Book, Little Black Sambo
Book, Little Black Sambo
Book, Little Black Sambo
Book, Little Black Sambo
Book, Little Black Sambo
Book, Little Black Sambo

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Tier 3

African American History Books ➔ Book, Little Black Sambo

Little Black Sambo is a controversial children's book. It was first written and illustrated by Helen Bannerman in 1899 and reprinted and revised many times throughout the twentieth century. This version of the book dates to about c.1996 was published by Applewood Books, Bedford, MA. with text and illustrations reprinted from the 1921 Bannerman publication.

The plot according to Wikipedia is about a South Indian boy who lives with his father and mother, named Black Jumbo and Black Mumbo, respectively. While out walking, Sambo encounters four hungry tigers and surrenders his colorful new clothes, shoes, and umbrella so they will not eat him. The tigers are vain and each thinks he is better dressed than the others. They chase each other around a tree until they are reduced to a pool of melted butter. Sambo then recovers his clothes and collects the butter, which his mother uses to make pancakes.

The controversy lies in the depiction of the Little Black Sambo character as a picaninny caricature. According to an essay by Dr. David Pilgrim, Professor of Sociology of Ferris University that is featured on Ferris’ Jim Crow Museum of Racist Memorabilia, he defines the picaninny as the “dominant racial caricature of black children for most of this country's history. They were "child coons," miniature versions of Stepin Fetchit. Picaninnies had bulging eyes, unkempt hair, red lips, and wide mouths into which they stuffed huge slices of watermelon.”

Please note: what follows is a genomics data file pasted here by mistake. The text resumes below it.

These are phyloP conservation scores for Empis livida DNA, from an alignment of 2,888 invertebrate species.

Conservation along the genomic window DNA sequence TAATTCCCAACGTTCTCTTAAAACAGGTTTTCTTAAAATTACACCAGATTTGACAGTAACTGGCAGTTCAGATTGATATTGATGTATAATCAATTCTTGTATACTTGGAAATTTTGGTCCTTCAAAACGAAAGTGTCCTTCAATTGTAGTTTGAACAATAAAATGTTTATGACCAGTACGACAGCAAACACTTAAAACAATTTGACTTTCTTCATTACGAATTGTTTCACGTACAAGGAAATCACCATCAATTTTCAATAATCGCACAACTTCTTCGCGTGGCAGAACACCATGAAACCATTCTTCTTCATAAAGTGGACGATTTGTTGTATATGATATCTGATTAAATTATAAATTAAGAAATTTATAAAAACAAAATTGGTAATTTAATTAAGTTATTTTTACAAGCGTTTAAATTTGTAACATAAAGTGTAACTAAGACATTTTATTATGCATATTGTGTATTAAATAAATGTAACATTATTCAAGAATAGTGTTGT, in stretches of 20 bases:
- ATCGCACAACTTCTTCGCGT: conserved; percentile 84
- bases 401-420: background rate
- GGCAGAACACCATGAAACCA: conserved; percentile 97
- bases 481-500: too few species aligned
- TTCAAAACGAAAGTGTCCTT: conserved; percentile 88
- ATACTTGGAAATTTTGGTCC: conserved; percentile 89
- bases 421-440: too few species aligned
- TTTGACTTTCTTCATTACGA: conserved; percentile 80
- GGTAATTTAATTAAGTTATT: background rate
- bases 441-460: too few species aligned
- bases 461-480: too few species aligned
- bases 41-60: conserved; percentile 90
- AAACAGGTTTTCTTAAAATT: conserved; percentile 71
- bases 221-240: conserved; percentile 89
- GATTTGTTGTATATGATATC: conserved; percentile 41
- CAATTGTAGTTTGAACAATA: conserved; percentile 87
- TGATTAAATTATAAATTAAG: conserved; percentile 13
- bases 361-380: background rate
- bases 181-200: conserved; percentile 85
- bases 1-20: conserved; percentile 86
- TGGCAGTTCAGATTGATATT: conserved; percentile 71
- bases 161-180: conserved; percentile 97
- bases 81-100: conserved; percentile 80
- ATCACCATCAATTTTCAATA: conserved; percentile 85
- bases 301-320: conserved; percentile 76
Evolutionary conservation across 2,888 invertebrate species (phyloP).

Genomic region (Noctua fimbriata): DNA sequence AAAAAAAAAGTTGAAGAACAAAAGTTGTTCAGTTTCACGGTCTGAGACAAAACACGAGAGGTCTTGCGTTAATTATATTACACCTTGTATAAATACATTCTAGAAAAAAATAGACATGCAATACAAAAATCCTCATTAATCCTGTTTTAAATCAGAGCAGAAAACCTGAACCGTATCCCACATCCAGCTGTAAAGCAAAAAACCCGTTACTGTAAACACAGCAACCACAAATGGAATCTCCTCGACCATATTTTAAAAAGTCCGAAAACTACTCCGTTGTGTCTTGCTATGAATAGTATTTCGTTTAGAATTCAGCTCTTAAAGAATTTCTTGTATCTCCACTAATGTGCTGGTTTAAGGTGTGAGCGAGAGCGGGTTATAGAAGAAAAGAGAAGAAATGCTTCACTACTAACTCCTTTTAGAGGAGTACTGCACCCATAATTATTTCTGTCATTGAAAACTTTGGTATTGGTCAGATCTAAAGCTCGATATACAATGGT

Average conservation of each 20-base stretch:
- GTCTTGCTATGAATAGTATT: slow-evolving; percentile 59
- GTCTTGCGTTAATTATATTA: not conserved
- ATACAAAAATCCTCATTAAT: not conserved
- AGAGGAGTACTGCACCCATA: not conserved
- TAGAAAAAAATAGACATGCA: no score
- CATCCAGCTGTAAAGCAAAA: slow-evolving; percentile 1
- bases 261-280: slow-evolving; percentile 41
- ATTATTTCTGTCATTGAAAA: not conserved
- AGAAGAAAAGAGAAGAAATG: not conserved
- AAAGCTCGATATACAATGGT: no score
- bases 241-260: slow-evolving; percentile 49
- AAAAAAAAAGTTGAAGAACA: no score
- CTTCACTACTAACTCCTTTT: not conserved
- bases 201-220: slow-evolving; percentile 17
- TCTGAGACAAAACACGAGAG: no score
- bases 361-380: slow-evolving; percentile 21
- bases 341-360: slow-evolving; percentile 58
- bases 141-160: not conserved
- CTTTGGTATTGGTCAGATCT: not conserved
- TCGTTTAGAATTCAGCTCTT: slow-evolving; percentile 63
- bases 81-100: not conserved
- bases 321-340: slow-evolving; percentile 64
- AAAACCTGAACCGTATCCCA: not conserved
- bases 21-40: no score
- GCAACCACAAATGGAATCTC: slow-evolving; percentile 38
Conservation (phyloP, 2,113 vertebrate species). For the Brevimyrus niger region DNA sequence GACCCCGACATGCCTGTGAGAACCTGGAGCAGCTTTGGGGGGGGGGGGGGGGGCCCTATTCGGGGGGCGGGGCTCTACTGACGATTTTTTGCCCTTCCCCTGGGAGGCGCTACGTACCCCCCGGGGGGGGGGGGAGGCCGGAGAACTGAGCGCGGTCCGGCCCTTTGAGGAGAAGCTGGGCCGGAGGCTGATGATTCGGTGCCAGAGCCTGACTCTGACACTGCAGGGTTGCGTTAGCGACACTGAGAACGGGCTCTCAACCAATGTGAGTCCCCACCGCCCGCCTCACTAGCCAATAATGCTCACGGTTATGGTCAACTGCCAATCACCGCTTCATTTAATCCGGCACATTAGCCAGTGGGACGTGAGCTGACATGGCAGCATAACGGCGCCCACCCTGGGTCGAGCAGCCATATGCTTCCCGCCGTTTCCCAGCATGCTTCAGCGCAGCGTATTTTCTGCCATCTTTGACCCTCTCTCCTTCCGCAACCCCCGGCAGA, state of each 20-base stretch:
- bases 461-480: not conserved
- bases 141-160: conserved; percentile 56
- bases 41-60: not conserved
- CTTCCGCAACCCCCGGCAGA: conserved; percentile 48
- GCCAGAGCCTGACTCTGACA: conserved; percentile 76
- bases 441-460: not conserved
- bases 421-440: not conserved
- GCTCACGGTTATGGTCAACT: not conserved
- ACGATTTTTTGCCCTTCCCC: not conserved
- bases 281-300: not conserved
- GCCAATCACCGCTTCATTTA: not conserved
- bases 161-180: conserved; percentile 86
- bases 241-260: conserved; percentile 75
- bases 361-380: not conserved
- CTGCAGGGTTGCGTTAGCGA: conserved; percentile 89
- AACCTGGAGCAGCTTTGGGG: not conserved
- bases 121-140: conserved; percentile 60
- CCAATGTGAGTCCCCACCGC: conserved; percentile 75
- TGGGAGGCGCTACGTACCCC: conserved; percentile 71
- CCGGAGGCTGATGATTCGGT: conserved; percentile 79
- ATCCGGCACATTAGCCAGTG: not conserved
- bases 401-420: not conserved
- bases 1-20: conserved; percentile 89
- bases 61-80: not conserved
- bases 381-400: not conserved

It was in the 1930s that poet and social activist Langston Hughes first criticized the book as being offensive and hurtful to black children. The book fell out of favor soon after, however; throughout the twentieth century, there have been attempts by some to make the book more available through adaptations and revisions. Little Black Sambo has long been recognized as depicting the most controversial image of the picaninny and therefore is a significant historical artifact. To read the full essay at Ferris State University visit:;Bannerman, Helen. Little Black Sambo. Boston, Massachusetts: Applewood Books, 1921.
circa 1996
5 5/8" h 4 1/4" w 3/16" d
Gift of Vonna Meier

Meier, Vonna
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